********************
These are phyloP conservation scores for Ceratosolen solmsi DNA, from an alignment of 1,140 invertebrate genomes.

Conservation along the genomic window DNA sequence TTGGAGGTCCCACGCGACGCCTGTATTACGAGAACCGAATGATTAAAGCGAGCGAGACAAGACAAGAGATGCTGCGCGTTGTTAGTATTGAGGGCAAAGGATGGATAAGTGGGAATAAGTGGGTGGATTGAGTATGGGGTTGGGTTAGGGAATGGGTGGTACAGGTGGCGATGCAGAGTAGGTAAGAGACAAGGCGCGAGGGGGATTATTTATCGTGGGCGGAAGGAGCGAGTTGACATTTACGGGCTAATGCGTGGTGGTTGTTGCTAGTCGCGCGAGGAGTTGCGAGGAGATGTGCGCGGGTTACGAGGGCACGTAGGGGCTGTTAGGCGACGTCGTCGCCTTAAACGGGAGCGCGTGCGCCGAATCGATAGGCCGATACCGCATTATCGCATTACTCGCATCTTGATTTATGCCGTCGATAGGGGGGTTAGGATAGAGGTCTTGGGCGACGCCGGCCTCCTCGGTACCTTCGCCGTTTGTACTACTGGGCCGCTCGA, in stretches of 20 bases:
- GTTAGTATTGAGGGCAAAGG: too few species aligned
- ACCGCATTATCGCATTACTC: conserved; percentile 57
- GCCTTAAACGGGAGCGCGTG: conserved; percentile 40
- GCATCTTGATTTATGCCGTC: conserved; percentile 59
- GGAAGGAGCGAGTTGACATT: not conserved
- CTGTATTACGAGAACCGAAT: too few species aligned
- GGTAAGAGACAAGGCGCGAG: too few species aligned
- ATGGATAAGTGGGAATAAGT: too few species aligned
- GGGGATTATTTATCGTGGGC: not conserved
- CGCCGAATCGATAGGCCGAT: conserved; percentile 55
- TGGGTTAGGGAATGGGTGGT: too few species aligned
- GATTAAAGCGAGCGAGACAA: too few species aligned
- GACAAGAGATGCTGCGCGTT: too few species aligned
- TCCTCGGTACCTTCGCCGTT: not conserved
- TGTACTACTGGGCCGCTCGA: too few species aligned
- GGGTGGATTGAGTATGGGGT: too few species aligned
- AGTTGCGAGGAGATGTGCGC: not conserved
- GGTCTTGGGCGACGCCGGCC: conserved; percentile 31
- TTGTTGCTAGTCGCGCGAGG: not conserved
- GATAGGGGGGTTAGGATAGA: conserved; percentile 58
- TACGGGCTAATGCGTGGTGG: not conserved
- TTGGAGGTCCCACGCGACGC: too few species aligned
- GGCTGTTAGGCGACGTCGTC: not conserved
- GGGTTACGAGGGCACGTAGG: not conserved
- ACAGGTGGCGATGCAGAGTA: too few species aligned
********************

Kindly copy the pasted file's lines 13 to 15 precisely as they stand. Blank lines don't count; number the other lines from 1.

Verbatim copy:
- TGGGTTAGGGAATGGGTGGT: too few species aligned
- GATTAAAGCGAGCGAGACAA: too few species aligned
- GACAAGAGATGCTGCGCGTT: too few species aligned